O slideshow foi denunciado.
Utilizamos seu perfil e dados de atividades no LinkedIn para personalizar e exibir anúncios mais relevantes. Altere suas preferências de anúncios quando desejar.

Dartmouth 2018 Using the media to publicize your research . Les Perelman

11 visualizações

Publicada em

Presentation at the 2018 Dartmouth Summer Seminar in Composition Research

Publicada em: Educação
  • Seja o primeiro a comentar

  • Seja a primeira pessoa a gostar disto

Dartmouth 2018 Using the media to publicize your research . Les Perelman

  1. 1. Show Don’t Tell How to Pitch to the Media & Their Care and Feeding Les Perelman Massachusetts Institute of Technology Dartmouth 2018
  2. 2. The Pitch • The beginning of most news stories is the pitch – You pitch a story to the reporter – A reporter pitches a story to an editor • The pitch should be able to be condensed into a one sentence “lead” that presents all important information
  3. 3. Unusual
  4. 4. Of interest outside academic communities Norvig – Chomsky Debate Robo-Graders
  5. 5. Telling a Story -- Simplify SAT Essay Test Rewards Length and Ignores Errors By MICHAEL WINERIP MAY 4, 2005 CAMBRIDGE, Mass. - IN March, Les Perelman attended a national college writing conference and sat in on a panel on the new SAT writing test. Dr. Perelman is one of the directors of undergraduate writing at Massachusetts Institute of Technology. He fears that the new 25-minute SAT essay test that started in March -- and will be given for the second time on Saturday -- is actually teaching high school students terrible writing habits. "It appeared to me that regardless of what a student wrote, the longer the essay, the higher the score," Dr. Perelman said. A man on the panel from the College Board disagreed. "He told me I was jumping to conclusions," Dr. Perelman said. "Because M.I.T. is a place where everything is backed by data, I went to my hotel room, counted the words in those essays and put them in an Excel spreadsheet on my laptop.” He was stunned by how complete the correlation was between length and score. "I have never found a quantifiable predictor in 25 years of grading that was anywhere near as strong as this one," he said. "If you just graded them based on length without ever reading them, you'd be right over 90 percent of the time." SAT graders are told to read an essay just once and spend two to three minutes per essay, and Dr. Perelman is now adept at rapid-fire SAT grading. This reporter held up a sample essay far enough away so it could not be read, and he was still able to guess the correct grade by its bulk and shape. "That's a 4," he said. "It looks like a 4."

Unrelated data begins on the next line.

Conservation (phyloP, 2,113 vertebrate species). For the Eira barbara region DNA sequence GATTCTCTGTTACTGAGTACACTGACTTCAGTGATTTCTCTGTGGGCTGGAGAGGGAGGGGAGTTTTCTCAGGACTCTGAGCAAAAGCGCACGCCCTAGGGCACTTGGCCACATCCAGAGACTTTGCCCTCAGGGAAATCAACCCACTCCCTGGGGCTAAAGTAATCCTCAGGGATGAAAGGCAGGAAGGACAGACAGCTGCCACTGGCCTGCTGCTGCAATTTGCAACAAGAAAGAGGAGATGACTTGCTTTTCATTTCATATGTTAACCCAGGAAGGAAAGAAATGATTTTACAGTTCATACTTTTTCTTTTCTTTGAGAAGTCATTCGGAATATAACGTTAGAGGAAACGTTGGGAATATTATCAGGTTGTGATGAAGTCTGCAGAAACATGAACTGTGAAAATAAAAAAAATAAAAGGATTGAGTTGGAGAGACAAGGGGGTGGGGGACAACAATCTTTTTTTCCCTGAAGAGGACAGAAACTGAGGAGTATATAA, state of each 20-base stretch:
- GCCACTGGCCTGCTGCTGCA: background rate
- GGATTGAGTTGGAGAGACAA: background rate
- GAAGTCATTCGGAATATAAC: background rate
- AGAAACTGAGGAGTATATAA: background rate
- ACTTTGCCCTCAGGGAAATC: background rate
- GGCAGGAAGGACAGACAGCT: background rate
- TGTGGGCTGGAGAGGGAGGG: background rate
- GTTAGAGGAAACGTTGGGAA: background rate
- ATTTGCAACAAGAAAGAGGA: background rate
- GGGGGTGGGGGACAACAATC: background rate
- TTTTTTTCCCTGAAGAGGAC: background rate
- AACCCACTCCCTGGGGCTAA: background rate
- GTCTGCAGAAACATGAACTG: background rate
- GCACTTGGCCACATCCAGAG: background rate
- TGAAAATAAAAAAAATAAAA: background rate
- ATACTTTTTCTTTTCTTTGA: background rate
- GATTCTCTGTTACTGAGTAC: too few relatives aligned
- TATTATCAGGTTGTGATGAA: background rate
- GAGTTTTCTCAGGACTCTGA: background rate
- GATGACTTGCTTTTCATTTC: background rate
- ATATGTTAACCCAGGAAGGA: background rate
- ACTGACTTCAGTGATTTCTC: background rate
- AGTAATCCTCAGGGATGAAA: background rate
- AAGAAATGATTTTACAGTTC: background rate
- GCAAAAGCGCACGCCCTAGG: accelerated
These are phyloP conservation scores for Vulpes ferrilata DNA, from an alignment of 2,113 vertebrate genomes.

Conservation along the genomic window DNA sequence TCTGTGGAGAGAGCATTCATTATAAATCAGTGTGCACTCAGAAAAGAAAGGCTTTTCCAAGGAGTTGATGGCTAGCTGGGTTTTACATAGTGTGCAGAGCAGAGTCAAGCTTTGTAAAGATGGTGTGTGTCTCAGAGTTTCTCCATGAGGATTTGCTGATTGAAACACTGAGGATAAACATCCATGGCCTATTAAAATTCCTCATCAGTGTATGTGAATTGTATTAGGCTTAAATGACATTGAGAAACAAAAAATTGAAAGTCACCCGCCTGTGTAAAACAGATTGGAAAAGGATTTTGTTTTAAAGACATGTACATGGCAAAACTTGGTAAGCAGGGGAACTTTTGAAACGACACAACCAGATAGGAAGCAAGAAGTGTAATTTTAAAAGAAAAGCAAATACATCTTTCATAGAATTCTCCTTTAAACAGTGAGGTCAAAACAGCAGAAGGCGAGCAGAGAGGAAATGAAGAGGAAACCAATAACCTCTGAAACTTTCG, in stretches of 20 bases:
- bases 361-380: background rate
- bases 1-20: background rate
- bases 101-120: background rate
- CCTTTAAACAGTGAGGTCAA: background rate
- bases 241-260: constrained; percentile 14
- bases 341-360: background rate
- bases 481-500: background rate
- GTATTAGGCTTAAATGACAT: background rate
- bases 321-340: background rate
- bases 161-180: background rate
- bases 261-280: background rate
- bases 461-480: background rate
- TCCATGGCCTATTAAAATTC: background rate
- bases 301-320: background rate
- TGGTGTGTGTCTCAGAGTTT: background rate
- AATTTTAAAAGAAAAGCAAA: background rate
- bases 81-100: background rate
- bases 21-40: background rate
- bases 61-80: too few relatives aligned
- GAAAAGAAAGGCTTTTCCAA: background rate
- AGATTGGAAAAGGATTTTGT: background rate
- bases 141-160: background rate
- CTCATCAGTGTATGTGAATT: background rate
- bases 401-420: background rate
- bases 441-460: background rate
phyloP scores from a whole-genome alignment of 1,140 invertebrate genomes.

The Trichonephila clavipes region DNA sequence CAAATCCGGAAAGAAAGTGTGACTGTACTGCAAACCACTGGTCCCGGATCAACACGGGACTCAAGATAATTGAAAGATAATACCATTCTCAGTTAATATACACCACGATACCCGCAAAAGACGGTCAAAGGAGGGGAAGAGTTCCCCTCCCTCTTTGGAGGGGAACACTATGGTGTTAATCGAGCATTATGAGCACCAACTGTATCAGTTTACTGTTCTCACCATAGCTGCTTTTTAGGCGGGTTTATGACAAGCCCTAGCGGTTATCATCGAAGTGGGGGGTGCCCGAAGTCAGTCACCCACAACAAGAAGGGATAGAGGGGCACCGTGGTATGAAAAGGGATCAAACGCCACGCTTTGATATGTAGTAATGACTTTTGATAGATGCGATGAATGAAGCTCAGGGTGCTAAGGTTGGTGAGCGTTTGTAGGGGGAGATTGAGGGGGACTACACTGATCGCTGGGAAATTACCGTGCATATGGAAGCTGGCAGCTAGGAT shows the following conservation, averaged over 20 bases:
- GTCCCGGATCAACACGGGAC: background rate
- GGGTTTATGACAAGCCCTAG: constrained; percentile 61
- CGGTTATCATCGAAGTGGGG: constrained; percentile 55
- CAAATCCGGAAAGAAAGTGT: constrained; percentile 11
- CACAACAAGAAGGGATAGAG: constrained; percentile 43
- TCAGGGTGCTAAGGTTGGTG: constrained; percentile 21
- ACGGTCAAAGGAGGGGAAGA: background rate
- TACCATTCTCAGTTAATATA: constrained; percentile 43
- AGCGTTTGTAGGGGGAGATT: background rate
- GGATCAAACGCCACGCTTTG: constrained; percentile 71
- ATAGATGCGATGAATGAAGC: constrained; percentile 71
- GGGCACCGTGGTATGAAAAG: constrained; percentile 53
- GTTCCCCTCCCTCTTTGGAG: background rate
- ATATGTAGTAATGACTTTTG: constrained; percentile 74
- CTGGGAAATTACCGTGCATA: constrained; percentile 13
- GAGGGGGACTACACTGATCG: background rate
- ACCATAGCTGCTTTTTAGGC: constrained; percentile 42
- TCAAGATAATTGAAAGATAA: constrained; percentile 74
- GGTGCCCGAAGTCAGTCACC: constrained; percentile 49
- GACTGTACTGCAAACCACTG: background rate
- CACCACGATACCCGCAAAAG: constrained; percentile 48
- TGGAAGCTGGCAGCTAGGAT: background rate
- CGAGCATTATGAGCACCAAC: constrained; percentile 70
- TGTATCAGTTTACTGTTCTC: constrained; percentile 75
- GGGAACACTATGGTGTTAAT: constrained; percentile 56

6. 6. The “grabber” Dr. Perelman is now adept at rapid-fire SAT grading. This reporter held up a sample essay far enough away so it could not be read, and he was still able to guess the correct grade by its bulk and shape. "That's a 4," he said. "It looks like a 4."
  7. 7. It’s a 2It’s a 5
  8. 8. Hope the Story Gets Picked Up Humor Always Helps
  9. 9. Colbert Report on SAT Word Length